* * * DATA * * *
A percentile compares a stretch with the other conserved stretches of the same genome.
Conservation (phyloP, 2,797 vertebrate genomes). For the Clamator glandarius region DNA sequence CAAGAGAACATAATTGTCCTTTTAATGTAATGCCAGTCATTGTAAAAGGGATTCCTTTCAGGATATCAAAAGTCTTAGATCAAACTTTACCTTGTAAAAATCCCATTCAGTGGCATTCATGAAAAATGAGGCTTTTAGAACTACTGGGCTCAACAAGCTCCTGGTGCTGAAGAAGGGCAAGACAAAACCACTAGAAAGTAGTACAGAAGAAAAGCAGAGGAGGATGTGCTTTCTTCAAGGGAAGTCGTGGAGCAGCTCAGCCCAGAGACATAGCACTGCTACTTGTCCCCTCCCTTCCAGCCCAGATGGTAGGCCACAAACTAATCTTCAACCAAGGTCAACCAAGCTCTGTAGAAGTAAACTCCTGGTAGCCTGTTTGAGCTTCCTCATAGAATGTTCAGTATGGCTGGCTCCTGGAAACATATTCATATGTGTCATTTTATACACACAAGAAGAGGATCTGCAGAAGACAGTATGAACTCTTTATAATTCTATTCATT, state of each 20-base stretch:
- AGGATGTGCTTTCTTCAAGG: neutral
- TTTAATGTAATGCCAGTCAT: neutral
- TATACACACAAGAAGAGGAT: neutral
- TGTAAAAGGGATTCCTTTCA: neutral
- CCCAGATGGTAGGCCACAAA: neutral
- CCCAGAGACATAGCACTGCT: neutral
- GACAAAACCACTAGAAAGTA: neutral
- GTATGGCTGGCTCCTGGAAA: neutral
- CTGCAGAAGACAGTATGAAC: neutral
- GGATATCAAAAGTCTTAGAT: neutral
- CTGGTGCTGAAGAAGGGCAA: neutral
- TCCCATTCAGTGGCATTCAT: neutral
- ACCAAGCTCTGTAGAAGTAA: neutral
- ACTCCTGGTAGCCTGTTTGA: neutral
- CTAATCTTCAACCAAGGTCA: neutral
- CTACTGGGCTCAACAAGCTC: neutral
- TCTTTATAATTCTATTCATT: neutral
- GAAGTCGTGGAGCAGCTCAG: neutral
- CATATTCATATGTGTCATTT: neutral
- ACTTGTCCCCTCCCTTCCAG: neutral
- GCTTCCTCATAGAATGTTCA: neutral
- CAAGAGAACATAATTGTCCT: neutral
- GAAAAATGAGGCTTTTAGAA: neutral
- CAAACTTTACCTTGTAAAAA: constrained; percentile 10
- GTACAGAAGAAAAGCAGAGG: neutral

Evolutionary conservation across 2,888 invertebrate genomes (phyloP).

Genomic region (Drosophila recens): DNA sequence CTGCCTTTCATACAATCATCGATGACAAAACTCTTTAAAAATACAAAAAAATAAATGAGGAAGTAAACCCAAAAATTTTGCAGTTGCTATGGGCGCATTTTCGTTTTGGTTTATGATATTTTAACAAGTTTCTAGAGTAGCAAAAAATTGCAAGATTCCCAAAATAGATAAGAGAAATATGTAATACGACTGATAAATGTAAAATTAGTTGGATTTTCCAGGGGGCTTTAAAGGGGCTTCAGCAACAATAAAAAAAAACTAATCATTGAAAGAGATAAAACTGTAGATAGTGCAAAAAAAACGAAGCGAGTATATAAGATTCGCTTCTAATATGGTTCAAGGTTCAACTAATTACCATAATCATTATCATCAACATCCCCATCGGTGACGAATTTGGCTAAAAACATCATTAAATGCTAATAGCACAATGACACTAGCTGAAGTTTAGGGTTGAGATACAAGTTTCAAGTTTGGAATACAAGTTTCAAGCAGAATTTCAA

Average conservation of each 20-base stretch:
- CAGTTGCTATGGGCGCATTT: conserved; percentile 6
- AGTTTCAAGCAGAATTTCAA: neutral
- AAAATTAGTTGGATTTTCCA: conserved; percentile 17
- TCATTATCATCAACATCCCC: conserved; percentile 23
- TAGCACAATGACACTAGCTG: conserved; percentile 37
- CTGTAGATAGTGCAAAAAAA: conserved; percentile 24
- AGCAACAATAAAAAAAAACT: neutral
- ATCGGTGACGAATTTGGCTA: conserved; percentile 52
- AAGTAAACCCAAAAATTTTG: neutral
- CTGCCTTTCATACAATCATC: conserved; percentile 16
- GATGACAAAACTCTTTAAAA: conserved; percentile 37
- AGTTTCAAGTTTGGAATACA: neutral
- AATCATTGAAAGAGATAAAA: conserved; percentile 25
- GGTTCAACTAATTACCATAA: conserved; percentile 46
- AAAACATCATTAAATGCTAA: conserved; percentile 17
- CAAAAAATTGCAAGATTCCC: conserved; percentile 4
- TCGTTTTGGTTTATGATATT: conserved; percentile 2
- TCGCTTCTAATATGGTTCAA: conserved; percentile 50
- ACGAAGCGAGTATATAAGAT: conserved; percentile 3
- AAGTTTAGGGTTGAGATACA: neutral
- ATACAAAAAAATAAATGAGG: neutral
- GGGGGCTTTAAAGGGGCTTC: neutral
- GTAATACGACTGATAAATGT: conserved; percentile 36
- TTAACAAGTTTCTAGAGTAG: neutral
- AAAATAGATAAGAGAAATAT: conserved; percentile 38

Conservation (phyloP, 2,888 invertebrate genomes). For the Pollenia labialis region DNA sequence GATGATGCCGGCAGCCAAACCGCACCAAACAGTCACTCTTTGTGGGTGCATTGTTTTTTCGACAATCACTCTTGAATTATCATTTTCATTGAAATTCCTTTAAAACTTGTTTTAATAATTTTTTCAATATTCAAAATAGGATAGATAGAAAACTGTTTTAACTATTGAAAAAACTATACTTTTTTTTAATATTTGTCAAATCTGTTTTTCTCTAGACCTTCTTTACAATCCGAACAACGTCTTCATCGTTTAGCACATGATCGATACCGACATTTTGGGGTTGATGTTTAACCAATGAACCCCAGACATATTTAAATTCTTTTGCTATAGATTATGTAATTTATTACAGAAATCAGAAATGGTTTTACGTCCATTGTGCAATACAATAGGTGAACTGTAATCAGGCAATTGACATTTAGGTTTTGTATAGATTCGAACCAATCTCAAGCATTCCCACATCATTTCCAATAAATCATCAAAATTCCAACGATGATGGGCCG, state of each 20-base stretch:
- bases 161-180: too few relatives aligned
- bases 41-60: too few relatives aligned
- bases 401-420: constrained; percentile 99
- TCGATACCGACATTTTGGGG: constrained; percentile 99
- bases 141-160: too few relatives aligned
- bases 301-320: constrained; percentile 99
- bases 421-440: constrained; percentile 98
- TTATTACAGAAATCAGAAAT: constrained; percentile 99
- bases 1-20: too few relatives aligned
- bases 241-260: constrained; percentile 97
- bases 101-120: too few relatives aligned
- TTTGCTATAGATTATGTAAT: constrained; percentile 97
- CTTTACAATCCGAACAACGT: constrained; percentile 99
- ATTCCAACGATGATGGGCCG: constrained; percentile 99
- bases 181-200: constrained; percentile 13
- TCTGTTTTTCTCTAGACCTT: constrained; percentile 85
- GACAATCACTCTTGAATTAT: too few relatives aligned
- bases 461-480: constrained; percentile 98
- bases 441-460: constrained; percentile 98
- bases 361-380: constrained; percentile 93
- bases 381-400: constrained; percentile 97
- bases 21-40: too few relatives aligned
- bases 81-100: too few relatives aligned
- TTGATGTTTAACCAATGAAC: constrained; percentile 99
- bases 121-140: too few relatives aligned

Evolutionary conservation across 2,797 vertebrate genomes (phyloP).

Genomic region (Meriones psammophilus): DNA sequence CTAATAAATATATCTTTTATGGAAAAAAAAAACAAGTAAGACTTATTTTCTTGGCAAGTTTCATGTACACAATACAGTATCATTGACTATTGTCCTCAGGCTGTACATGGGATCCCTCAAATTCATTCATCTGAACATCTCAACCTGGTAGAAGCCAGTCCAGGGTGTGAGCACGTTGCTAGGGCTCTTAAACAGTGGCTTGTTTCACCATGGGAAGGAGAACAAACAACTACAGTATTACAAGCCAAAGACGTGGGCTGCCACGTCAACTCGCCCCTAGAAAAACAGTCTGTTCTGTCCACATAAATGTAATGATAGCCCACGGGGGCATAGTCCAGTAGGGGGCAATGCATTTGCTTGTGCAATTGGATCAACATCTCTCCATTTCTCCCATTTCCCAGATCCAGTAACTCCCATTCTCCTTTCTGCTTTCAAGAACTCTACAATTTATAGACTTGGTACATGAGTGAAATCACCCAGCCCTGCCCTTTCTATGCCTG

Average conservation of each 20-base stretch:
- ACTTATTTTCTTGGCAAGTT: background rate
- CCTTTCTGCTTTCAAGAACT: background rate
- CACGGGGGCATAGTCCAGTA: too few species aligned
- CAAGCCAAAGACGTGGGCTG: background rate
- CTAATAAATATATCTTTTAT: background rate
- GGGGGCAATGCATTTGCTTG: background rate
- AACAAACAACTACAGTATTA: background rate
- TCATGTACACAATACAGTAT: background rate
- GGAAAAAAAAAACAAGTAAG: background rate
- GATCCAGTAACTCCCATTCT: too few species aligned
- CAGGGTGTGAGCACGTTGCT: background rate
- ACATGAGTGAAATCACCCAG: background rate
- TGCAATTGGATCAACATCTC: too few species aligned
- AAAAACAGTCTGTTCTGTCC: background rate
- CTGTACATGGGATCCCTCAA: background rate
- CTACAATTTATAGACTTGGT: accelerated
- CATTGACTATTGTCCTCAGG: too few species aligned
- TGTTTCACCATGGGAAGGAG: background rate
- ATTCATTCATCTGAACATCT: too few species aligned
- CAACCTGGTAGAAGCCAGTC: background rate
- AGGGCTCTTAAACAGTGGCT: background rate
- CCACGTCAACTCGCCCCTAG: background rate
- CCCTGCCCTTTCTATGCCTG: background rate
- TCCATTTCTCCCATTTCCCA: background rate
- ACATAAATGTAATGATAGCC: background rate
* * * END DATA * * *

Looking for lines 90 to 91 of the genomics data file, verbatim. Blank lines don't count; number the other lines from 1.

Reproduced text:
- GGGGGCAATGCATTTGCTTG: background rate
- AACAAACAACTACAGTATTA: background rate